Bitcoin and cryptocurrencies are becoming more and more popular and valuable these days, so, hackers and scammers won’t let them slide if they have the chance. Now, they developed a new campaign, including marketing, to steal all the people’s cryptos by using some fake apps.

According to a report shared by the cybersecurity firm Intezer, some group of hackers built from the scratch a new Remote Access Trojan (RAT) to inject into the background of some trading and poker applications for Windows, Linux, and macOS.

Once the user downloads this app into their devices, the infection begins and the hackers can register every keystroke typed (keylogger), take screenshots, upload files from the disk, execute commands and, ultimately, empty the cryptocurrency wallets they find in the device. All this with few or no symptoms, till it’s too late. That’s because a functional version of the pretended app is actually installed along with the malware.

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Intezer dubbed “ElectroRAT” this virus because the apps it uses to disguise itself were built on the Electron building platform. Specifically, it’s used the apps Jamm, DaoPoker, and eTrade so far, but there may be more on the list to steal cryptos.

Additionally to the malware itself, the hackers have taken the effort to promote the fake apps through a marketing campaign on social media (Twitter and Telegram) and online forums focused on cryptos, like Bitcointalk and SteemCoinPan. They even paid social media influencers to promote the malicious apps.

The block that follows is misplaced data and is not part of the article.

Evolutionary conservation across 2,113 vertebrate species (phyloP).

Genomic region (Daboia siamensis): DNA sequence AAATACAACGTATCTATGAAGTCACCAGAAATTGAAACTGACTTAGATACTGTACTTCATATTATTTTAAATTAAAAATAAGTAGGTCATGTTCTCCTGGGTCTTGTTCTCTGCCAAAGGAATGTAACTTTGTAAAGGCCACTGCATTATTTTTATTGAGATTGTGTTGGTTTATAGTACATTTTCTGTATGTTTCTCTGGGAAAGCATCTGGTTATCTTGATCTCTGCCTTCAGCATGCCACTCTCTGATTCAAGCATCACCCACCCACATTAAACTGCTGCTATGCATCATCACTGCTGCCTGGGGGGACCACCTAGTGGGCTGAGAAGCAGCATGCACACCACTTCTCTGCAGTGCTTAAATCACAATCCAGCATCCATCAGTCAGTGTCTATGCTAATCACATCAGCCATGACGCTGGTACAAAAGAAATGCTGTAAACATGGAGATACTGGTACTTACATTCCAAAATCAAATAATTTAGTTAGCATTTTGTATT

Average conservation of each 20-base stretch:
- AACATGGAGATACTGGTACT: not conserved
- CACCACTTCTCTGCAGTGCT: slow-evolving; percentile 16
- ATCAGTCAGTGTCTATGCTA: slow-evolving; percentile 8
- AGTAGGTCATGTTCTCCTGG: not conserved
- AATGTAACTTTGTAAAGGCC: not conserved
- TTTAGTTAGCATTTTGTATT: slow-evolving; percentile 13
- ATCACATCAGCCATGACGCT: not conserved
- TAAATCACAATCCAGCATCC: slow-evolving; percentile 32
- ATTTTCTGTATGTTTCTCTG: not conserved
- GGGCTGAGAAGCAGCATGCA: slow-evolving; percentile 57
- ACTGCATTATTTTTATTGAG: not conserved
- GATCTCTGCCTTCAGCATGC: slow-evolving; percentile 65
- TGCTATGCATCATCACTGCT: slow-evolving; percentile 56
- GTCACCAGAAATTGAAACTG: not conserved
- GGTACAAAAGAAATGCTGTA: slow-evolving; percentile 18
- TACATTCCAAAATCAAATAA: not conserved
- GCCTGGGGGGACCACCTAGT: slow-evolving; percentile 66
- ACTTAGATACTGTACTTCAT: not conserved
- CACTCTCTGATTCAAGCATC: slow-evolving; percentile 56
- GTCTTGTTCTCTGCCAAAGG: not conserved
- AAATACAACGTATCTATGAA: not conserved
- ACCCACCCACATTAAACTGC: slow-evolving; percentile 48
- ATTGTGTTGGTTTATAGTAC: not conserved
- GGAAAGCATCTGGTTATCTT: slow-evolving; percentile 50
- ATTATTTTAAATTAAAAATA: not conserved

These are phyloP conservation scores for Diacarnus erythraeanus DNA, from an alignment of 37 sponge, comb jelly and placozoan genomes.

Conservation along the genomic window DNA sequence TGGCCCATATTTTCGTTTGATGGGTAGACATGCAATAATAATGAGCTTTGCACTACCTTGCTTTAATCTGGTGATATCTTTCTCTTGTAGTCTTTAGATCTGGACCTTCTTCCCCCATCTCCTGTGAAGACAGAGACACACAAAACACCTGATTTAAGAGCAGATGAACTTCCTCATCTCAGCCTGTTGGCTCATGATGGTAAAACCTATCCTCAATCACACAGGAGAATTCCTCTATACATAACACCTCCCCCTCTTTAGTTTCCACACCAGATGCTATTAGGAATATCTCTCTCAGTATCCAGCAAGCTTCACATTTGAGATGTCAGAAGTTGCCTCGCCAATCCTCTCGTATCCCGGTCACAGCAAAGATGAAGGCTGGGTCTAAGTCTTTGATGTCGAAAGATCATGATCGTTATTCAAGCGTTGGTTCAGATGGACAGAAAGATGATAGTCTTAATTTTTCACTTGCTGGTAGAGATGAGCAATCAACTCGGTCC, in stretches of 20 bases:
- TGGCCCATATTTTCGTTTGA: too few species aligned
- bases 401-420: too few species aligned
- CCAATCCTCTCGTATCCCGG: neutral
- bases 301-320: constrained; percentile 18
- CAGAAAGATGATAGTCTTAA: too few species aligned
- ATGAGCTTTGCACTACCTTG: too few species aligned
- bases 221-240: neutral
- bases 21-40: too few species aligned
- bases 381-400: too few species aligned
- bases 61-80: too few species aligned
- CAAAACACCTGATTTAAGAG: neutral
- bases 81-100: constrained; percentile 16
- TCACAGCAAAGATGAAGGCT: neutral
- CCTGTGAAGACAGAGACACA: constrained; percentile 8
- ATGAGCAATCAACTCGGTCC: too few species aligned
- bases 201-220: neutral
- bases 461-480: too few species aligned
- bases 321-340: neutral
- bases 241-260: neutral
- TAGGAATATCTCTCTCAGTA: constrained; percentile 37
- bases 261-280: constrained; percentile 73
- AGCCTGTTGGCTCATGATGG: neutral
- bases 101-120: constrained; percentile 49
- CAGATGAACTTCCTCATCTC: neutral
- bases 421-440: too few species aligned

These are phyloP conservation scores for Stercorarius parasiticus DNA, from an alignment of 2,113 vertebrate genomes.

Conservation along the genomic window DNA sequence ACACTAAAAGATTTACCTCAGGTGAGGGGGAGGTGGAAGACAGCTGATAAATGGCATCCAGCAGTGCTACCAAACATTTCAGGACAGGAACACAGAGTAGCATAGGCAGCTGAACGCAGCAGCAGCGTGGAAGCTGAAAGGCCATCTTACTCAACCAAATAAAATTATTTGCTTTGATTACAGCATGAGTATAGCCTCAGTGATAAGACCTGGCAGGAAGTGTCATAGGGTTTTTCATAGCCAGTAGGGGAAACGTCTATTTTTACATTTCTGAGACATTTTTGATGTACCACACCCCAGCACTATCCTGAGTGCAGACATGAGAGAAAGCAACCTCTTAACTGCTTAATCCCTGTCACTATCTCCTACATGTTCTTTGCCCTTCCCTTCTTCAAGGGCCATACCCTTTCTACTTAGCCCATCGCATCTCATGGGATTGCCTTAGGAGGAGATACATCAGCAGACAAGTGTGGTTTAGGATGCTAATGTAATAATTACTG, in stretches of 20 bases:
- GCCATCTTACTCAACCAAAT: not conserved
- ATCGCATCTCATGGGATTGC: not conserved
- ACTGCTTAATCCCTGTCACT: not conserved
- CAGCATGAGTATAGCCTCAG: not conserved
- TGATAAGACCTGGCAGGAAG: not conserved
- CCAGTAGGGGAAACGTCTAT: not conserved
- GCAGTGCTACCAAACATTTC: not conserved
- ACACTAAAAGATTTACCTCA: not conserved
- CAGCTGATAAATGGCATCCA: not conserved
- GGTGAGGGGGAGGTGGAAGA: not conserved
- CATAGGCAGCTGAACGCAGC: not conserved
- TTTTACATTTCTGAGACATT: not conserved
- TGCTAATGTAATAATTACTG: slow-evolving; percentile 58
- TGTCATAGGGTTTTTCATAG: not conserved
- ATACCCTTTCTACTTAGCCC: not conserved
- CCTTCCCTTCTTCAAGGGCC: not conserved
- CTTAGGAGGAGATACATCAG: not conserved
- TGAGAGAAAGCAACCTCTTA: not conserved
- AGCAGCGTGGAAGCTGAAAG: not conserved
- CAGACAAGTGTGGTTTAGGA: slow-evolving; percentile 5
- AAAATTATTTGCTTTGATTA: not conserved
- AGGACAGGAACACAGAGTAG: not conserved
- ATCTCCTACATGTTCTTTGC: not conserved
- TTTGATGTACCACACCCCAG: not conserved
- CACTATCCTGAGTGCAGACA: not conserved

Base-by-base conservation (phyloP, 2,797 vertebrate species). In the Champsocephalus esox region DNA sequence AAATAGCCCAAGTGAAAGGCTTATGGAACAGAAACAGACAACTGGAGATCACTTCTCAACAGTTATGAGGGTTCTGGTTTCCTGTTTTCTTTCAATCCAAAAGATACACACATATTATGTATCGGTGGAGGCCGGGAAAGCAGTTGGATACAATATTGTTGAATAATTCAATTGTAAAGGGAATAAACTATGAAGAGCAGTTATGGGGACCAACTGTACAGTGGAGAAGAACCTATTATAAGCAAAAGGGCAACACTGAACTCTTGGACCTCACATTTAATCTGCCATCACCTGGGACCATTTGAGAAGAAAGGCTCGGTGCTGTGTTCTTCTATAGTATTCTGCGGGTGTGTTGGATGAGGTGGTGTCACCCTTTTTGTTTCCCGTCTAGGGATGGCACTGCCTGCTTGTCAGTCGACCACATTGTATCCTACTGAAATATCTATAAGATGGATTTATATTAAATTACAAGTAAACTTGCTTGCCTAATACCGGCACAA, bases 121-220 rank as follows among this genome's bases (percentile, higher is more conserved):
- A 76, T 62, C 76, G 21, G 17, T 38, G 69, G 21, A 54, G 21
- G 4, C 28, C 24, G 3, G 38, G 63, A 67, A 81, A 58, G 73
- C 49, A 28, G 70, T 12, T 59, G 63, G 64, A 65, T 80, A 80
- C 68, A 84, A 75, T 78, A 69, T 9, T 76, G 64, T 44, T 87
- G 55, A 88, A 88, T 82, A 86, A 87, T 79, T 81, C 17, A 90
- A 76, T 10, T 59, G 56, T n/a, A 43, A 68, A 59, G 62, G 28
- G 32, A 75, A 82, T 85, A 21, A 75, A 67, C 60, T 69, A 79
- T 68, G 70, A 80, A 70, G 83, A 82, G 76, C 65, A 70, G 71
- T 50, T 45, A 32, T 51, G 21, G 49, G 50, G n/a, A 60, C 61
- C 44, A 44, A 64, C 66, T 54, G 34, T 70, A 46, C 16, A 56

Using this methodology, including “domain registrations, websites, trojanized applications, fake social media accounts, and a new undetected RAT”, the hackers have successfully stolen thousands of users so far, in a span of a whole year (where they went undetected).

How to avoid the apps that steal cryptos?

As it was indicated by Intezer, this is an unusual, sophisticated, and dangerous threat squarely addressed to all cryptocurrency users. However, in this case, their favorite assets seem to be Ethereum (ETH) and ERC-20 tokens, Monero (XMR), Litecoin (LTC), and Bitcoin (BTC).

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Image by Aaron Olson / Pixabay

If you think you might be infected, then you should kill all the processes related to the malicious apps, delete the programs and files that contain them, change all your passwords through another device and, if your cryptos are still in your local wallets, move them immediately to a safer software. If you can restore them in another wallet (using your private key), with another device, the better.

And don’t forget to avoid the evil triad we taught you before: don’t open dubious emails and let alone their attachments or links, don’t make downloads from non-official websites, and always keep updated your operative system, software, and other devices. Don’t make them easy to steal your cryptos.


Featured Image by Tumisu / Pixabay

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Literature professional in the crypto-world since 2016. Writer, researcher, and bitcoiner. Working for a better world, with more decentralization and coffee.

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